Toys and models
The most anticipated space collectibles of 2023 may be the launch of Mattel’s line of toys inspired by SpaceX.
As announced last July, the global toy company has entered into a multi-year agreement (opens in new tab) with Elon Musk’s commercial spaceflight firm to make and market toys and “elevated collectibles” based on SpaceX’s rockets and spacecraft. No specifics have been revealed yet, but Mattel said the first toys would be released through its Matchbox and Mattel Creations brands sometime this year.
SpaceX is expected to launch its Starship spacecraft and Super Heavy rocket together for the first time in 2023. The test flight (or flights) will advance NASA’s plans to use a version of the Starship to land the next humans on the moon.
Another release this year are the limited edition NASA astronauts as part of Funko’s Soda line of vinyl figures (opens in new tab). Originally expected to ship in September of last year, the soda can-packed astronauts only began showing up in retail stores in late December, with their wide release now scheduled for this month.
Lego, which flew four minifigures (opens in new tab) in the Artemis 1 OFK, has not announced any new space-themed sets for 2023, though a rumor of a Technic version of NASA’s Perseverance Mars rover began to spread online just before the new year.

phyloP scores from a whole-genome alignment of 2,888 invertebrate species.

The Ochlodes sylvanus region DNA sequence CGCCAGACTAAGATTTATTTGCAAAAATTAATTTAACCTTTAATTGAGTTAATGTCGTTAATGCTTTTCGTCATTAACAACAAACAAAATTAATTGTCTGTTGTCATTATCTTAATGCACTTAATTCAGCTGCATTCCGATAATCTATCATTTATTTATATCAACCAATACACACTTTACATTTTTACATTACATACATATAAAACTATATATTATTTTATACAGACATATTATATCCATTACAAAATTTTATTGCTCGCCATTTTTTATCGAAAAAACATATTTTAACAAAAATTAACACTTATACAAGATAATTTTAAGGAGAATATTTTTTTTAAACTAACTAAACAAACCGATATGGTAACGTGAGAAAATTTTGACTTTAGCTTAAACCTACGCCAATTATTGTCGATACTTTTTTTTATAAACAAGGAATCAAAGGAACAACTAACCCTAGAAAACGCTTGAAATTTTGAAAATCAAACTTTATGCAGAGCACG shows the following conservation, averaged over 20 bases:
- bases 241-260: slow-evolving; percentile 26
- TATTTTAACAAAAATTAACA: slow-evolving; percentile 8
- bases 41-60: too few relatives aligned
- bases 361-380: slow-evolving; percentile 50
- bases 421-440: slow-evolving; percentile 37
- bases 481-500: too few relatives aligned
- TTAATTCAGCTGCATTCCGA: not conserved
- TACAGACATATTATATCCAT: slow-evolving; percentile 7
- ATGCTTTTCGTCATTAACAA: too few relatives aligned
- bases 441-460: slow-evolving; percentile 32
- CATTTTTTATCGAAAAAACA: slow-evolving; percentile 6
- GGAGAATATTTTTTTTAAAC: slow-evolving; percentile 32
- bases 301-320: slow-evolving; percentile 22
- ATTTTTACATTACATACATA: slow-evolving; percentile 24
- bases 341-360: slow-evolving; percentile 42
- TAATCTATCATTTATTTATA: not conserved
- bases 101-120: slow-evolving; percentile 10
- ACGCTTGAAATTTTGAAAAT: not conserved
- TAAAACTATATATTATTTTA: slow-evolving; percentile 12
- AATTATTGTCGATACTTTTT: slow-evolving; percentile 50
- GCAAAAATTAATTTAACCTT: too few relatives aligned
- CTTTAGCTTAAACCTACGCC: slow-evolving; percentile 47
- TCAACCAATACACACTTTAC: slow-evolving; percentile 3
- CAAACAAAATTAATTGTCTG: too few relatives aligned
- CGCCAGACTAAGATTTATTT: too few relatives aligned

Mission patches and more
For book collectors, 2023 will bring a new collection of early spaceflight imagery (“Photographing America’s First Astronauts (opens in new tab): Project Mercury Through the Lens of Bill Taub” by J.L. Pickering and John Bisney, Purdue University Press) and an astronaut’s guide to stepping out in space (“How to Spacewalk (opens in new tab): Step-by-Step with Shuttle Astronauts” by Kathy Sullivan with Michael Rosen, MIT Kids Press) among many other titles.
For autograph collectors, perhaps the highest profile crew to be announced in years is set to be revealed with the selection of the four astronauts chosen to fly on Artemis 2, the first mission of NASA’s new moon program. All that is known about the contingent today is that one of the astronauts will be Canadian (opens in new tab).
The Artemis 2 crew announcement could also be followed by the release of an Artemis 2 mission patch, though when that might occur, if at all, this year is unknown. More certain for 2023, will be the release of the patch for Boeing’s first CST-100 Starliner Crewed Flight Test (opens in new tab) (CFT), slated for launch to the International Space Station in April.
Other notable insignia for this year may include the first flight patches for SpaceX’s Starship and United Launch Alliance’s Vulcan rocket.
Follow collectSPACE.com (opens in new tab) on Facebook (opens in new tab) and on Twitter at @collectSPACE (opens in new tab). Copyright 2023 collectSPACE.com. All rights reserved.
Leave a Reply